The grant comes from Wellcome’s Psychosis Flagship, which aims to improve the diagnosis of psychosis.
RCSI University of Medicine and Health Sciences has received a €1.3m grant to further develop a blood test that can predict whether a person is likely to develop a psychotic disorder later in life.
The grant comes from Wellcome’s Psychosis Flagship, which aims to reduce the global burden of psychosis by improving diagnosis.
RCSI researchers had previously analysed blood samples taken from people at clinical high risk of psychosis. These individuals were followed up for several years to see who did and did not develop a psychotic disorder.
The scientists then assessed the proteins in blood samples and used machine learning to analyse this data. This enabled them to find patterns of proteins in the early blood samples that could predict who did and did not develop a psychotic disorder.
According to RCSI, the most accurate test was based on the 10 most predictive proteins. It correctly identified those who would go on to develop a psychotic disorder in 93pc of high-risk cases, and correctly identified those who would not in 80pc of cases.
Prof David Cotter, a professor of molecular psychiatry at RCSI, said the grant will help to further the research and will benefit patients directly.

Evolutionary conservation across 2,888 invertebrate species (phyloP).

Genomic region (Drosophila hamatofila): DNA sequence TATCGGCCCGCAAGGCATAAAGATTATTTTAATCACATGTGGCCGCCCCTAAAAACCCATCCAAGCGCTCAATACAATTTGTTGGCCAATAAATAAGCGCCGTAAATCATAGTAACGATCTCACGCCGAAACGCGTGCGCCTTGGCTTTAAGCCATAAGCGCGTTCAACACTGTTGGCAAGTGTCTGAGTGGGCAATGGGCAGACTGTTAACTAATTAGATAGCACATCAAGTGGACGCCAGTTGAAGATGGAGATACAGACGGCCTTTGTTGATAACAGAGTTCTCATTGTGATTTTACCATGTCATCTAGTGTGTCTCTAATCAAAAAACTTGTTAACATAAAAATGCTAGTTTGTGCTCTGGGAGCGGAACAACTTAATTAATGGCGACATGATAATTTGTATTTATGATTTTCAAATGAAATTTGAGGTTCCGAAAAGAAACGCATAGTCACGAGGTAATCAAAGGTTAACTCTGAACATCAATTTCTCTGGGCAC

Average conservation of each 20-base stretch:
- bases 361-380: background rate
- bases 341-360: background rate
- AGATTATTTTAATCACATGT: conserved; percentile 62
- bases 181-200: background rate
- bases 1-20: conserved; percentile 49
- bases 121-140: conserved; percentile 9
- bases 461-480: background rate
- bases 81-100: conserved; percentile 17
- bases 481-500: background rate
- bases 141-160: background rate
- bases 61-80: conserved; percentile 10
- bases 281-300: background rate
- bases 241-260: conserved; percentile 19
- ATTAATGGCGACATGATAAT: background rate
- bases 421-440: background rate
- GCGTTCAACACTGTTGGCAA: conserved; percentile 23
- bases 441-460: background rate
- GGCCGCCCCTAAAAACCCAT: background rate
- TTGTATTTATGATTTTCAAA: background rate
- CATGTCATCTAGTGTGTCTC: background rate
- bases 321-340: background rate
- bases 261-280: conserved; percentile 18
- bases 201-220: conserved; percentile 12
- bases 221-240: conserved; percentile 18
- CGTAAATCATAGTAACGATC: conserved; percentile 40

“Ideally, we would like to prevent psychotic disorders, but that requires being able to accurately identify who is most at risk. This grant will allow us to study these markers in other people at high risk of psychosis to confirm our previous findings,” he said.
RCSI will collaborate with researchers from the UCD Conway Institute and from Cardiff University. Other collaborators include researchers from the University of Melbourne, Yale University, University of North Carolina at Chapel Hill, University of Bristol, Trinity College Dublin and King’s College London.
The team hopes to develop a commercially available test for use in clinical practice so people can be treated earlier and more effectively.
Prof Fergal O’Brien, director of research and innovation at RCSI, said the funding will be “instrumental” in translating research from the lab directly to patients.
Dr Lynsey Bilsland, deputy head of programme, translation and portfolio integration at Wellcome, added that identifying individuals who are most at risk of developing psychosis is a key challenge in the field.
“Overcoming this could enable early interventions that will help improve outcomes for patients, which is the vision of Wellcome’s Psychosis Flagship,” she said.
RCSI’s funding announcement follows news that five Science Foundation Ireland research centres will receive €193m in funding over the next six years.